How I Broke Up With Plastic
This story is part of a series on ocean plastics.
Clacking away at my laptop on a rainy morning last month, while working on a story about how plastic trash is choking our oceans, I became suddenly aware of the object that I had been chewing on mindlessly: a plastic straw punched through the plastic lid of a plastic cup holding my daily iced coffee.
Through my reporting, I had learned some staggering facts about single-use plastic packaging, things made to be used once and thrown away. Experts say these items are the leading source of trash found in or near bodies of water worldwide. Plastic drinking straws and cups ― like the ones I get at the coffee shop before work ― rank among the top 10 most common types of beach and marine litter.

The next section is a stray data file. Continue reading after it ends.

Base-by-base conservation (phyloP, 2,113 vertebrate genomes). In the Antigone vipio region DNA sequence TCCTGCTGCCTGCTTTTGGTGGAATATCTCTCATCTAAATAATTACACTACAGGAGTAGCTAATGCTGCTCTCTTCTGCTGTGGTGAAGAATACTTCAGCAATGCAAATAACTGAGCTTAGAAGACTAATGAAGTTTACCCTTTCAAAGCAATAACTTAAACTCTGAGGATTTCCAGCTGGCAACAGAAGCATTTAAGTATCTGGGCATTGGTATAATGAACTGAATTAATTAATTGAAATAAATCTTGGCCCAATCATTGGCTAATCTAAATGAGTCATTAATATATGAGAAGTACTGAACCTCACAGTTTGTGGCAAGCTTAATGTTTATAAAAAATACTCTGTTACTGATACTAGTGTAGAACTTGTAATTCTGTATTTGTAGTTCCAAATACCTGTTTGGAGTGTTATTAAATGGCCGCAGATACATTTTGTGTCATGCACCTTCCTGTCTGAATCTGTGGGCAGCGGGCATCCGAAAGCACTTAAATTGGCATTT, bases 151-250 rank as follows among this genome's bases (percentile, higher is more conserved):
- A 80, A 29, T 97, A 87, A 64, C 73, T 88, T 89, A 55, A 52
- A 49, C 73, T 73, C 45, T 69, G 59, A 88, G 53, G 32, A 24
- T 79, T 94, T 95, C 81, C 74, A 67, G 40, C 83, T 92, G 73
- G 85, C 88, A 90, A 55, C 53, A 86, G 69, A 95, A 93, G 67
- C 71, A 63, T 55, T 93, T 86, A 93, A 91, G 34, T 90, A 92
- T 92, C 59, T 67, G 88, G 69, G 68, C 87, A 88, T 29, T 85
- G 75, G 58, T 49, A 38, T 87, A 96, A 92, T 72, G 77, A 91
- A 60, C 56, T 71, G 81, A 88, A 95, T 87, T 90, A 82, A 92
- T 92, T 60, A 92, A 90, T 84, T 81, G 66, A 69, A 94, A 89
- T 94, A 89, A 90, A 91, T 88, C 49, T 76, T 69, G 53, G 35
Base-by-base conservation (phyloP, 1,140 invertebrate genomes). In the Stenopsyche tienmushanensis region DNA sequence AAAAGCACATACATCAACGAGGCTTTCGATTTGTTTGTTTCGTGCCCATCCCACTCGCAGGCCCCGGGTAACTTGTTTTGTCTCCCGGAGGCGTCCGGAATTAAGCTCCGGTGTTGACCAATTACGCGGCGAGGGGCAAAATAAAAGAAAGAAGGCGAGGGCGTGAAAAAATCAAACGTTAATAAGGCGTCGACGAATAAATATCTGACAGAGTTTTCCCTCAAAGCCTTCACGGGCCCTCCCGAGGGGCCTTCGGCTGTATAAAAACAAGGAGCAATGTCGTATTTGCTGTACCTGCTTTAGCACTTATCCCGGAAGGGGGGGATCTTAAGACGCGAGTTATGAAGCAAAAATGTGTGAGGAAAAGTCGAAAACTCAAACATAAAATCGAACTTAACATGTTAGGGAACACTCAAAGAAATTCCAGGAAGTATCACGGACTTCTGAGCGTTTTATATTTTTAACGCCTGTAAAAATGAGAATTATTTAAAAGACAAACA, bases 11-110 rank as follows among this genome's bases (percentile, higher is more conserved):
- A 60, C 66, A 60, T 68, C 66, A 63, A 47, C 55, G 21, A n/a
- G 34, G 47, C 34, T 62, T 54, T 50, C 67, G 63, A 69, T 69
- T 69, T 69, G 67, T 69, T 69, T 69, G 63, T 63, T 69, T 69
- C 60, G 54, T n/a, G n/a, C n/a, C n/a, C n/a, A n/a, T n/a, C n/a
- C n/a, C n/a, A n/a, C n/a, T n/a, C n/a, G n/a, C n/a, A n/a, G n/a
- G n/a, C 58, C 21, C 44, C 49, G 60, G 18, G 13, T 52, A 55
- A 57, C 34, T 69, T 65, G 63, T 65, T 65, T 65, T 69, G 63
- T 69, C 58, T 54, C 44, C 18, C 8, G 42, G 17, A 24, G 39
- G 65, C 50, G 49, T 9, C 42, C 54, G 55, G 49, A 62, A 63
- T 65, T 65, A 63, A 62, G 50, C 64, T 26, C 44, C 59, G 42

Versatile, inexpensive and used to make everything from electronics to medical equipment to airplane components, plastics are an essential part of modern life. And for most of us, it’s not feasible to give them up entirely, said environmental engineer Jenna Jambeck, whose research last year concluded that our oceans are being inundated with 19 billion pounds of plastic garbage annually. This barrage is mostly due to inadequate or mismanaged waste disposal systems and littering.
Plastics don’t biodegrade and could exist in the environment for centuries or more. While the industries that make plastic products should work toward mitigating this crisis, people should take action too. Cutting back on the use of single-use plastic products is the number one step individuals can take, several experts told me.
As I chewed on my plastic straw, my conscience nagging at me, I made a decision. Inspired by the fast-food documentary “Super Size Me,” in which filmmaker Morgan Spurlock ate only McDonald’s food for 30 […]